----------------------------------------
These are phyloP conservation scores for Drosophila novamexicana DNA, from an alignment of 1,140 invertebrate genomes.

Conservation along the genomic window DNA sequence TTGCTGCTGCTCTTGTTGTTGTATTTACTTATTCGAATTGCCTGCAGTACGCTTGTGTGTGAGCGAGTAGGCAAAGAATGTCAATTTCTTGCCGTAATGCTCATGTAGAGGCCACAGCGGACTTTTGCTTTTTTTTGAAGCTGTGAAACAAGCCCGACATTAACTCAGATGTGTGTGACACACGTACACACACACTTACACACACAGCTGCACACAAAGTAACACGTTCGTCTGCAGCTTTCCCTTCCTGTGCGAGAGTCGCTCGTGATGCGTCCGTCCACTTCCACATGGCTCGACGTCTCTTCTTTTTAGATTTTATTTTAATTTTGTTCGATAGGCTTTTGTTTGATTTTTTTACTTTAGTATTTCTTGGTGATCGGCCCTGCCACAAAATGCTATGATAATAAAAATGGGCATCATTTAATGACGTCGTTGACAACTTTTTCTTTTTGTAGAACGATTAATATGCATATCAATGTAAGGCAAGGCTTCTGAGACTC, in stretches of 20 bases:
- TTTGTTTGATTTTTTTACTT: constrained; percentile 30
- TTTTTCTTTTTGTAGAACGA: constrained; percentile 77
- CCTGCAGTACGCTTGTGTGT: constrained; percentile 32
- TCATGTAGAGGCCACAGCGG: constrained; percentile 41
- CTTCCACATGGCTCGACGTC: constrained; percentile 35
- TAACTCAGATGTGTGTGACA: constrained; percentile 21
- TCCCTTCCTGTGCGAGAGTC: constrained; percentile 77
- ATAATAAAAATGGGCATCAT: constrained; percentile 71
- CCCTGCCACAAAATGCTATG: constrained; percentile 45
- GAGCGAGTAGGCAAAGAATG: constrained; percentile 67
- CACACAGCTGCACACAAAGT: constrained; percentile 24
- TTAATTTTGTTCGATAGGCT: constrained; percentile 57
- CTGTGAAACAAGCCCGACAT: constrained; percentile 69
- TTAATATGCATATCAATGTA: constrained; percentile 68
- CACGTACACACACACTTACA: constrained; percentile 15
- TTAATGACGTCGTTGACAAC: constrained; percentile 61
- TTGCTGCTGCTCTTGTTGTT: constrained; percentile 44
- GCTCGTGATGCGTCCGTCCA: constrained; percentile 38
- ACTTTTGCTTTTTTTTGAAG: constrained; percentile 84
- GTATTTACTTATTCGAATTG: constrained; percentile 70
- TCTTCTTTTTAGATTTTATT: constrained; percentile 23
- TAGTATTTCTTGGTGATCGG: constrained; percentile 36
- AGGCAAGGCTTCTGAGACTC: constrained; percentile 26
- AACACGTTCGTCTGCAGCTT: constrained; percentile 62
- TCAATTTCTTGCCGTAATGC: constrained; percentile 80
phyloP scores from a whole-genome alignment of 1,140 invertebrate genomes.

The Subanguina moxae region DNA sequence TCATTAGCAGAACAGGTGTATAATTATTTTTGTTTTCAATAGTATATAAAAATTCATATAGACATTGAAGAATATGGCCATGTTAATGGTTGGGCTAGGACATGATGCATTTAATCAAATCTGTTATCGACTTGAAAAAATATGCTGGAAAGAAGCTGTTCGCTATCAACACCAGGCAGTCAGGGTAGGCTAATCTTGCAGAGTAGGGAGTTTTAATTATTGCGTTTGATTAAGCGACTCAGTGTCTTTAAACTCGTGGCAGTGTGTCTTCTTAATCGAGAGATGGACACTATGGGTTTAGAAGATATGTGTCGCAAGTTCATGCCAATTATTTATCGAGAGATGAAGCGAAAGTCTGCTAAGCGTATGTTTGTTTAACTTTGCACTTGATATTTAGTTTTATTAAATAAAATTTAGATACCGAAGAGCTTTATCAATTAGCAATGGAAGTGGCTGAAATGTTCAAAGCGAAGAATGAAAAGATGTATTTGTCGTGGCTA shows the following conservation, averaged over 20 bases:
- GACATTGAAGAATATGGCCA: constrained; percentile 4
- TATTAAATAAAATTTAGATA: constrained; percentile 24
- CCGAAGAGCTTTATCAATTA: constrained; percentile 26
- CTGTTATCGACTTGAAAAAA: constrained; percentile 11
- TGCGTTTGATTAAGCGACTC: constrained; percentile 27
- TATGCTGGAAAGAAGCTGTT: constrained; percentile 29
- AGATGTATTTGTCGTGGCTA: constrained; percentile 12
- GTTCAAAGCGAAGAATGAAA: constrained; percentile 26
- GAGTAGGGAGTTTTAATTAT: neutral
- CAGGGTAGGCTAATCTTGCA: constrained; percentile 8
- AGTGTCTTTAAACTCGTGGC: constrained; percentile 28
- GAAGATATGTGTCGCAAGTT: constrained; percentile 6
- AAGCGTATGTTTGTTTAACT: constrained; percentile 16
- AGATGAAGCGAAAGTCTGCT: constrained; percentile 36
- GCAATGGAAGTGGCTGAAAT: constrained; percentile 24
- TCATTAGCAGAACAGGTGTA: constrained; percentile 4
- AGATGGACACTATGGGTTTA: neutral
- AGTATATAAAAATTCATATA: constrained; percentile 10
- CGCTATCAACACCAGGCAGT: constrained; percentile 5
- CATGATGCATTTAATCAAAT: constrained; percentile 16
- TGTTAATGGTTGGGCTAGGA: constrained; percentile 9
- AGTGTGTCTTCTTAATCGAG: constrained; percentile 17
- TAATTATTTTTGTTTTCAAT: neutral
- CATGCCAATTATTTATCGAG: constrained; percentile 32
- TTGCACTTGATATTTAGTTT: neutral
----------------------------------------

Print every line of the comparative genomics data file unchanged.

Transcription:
These are phyloP conservation scores for Drosophila novamexicana DNA, from an alignment of 1,140 invertebrate genomes.

Conservation along the genomic window DNA sequence TTGCTGCTGCTCTTGTTGTTGTATTTACTTATTCGAATTGCCTGCAGTACGCTTGTGTGTGAGCGAGTAGGCAAAGAATGTCAATTTCTTGCCGTAATGCTCATGTAGAGGCCACAGCGGACTTTTGCTTTTTTTTGAAGCTGTGAAACAAGCCCGACATTAACTCAGATGTGTGTGACACACGTACACACACACTTACACACACAGCTGCACACAAAGTAACACGTTCGTCTGCAGCTTTCCCTTCCTGTGCGAGAGTCGCTCGTGATGCGTCCGTCCACTTCCACATGGCTCGACGTCTCTTCTTTTTAGATTTTATTTTAATTTTGTTCGATAGGCTTTTGTTTGATTTTTTTACTTTAGTATTTCTTGGTGATCGGCCCTGCCACAAAATGCTATGATAATAAAAATGGGCATCATTTAATGACGTCGTTGACAACTTTTTCTTTTTGTAGAACGATTAATATGCATATCAATGTAAGGCAAGGCTTCTGAGACTC, in stretches of 20 bases:
- TTTGTTTGATTTTTTTACTT: constrained; percentile 30
- TTTTTCTTTTTGTAGAACGA: constrained; percentile 77
- CCTGCAGTACGCTTGTGTGT: constrained; percentile 32
- TCATGTAGAGGCCACAGCGG: constrained; percentile 41
- CTTCCACATGGCTCGACGTC: constrained; percentile 35
- TAACTCAGATGTGTGTGACA: constrained; percentile 21
- TCCCTTCCTGTGCGAGAGTC: constrained; percentile 77
- ATAATAAAAATGGGCATCAT: constrained; percentile 71
- CCCTGCCACAAAATGCTATG: constrained; percentile 45
- GAGCGAGTAGGCAAAGAATG: constrained; percentile 67
- CACACAGCTGCACACAAAGT: constrained; percentile 24
- TTAATTTTGTTCGATAGGCT: constrained; percentile 57
- CTGTGAAACAAGCCCGACAT: constrained; percentile 69
- TTAATATGCATATCAATGTA: constrained; percentile 68
- CACGTACACACACACTTACA: constrained; percentile 15
- TTAATGACGTCGTTGACAAC: constrained; percentile 61
- TTGCTGCTGCTCTTGTTGTT: constrained; percentile 44
- GCTCGTGATGCGTCCGTCCA: constrained; percentile 38
- ACTTTTGCTTTTTTTTGAAG: constrained; percentile 84
- GTATTTACTTATTCGAATTG: constrained; percentile 70
- TCTTCTTTTTAGATTTTATT: constrained; percentile 23
- TAGTATTTCTTGGTGATCGG: constrained; percentile 36
- AGGCAAGGCTTCTGAGACTC: constrained; percentile 26
- AACACGTTCGTCTGCAGCTT: constrained; percentile 62
- TCAATTTCTTGCCGTAATGC: constrained; percentile 80
phyloP scores from a whole-genome alignment of 1,140 invertebrate genomes.

The Subanguina moxae region DNA sequence TCATTAGCAGAACAGGTGTATAATTATTTTTGTTTTCAATAGTATATAAAAATTCATATAGACATTGAAGAATATGGCCATGTTAATGGTTGGGCTAGGACATGATGCATTTAATCAAATCTGTTATCGACTTGAAAAAATATGCTGGAAAGAAGCTGTTCGCTATCAACACCAGGCAGTCAGGGTAGGCTAATCTTGCAGAGTAGGGAGTTTTAATTATTGCGTTTGATTAAGCGACTCAGTGTCTTTAAACTCGTGGCAGTGTGTCTTCTTAATCGAGAGATGGACACTATGGGTTTAGAAGATATGTGTCGCAAGTTCATGCCAATTATTTATCGAGAGATGAAGCGAAAGTCTGCTAAGCGTATGTTTGTTTAACTTTGCACTTGATATTTAGTTTTATTAAATAAAATTTAGATACCGAAGAGCTTTATCAATTAGCAATGGAAGTGGCTGAAATGTTCAAAGCGAAGAATGAAAAGATGTATTTGTCGTGGCTA shows the following conservation, averaged over 20 bases:
- GACATTGAAGAATATGGCCA: constrained; percentile 4
- TATTAAATAAAATTTAGATA: constrained; percentile 24
- CCGAAGAGCTTTATCAATTA: constrained; percentile 26
- CTGTTATCGACTTGAAAAAA: constrained; percentile 11
- TGCGTTTGATTAAGCGACTC: constrained; percentile 27
- TATGCTGGAAAGAAGCTGTT: constrained; percentile 29
- AGATGTATTTGTCGTGGCTA: constrained; percentile 12
- GTTCAAAGCGAAGAATGAAA: constrained; percentile 26
- GAGTAGGGAGTTTTAATTAT: neutral
- CAGGGTAGGCTAATCTTGCA: constrained; percentile 8
- AGTGTCTTTAAACTCGTGGC: constrained; percentile 28
- GAAGATATGTGTCGCAAGTT: constrained; percentile 6
- AAGCGTATGTTTGTTTAACT: constrained; percentile 16
- AGATGAAGCGAAAGTCTGCT: constrained; percentile 36
- GCAATGGAAGTGGCTGAAAT: constrained; percentile 24
- TCATTAGCAGAACAGGTGTA: constrained; percentile 4
- AGATGGACACTATGGGTTTA: neutral
- AGTATATAAAAATTCATATA: constrained; percentile 10
- CGCTATCAACACCAGGCAGT: constrained; percentile 5
- CATGATGCATTTAATCAAAT: constrained; percentile 16
- TGTTAATGGTTGGGCTAGGA: constrained; percentile 9
- AGTGTGTCTTCTTAATCGAG: constrained; percentile 17
- TAATTATTTTTGTTTTCAAT: neutral
- CATGCCAATTATTTATCGAG: constrained; percentile 32
- TTGCACTTGATATTTAGTTT: neutral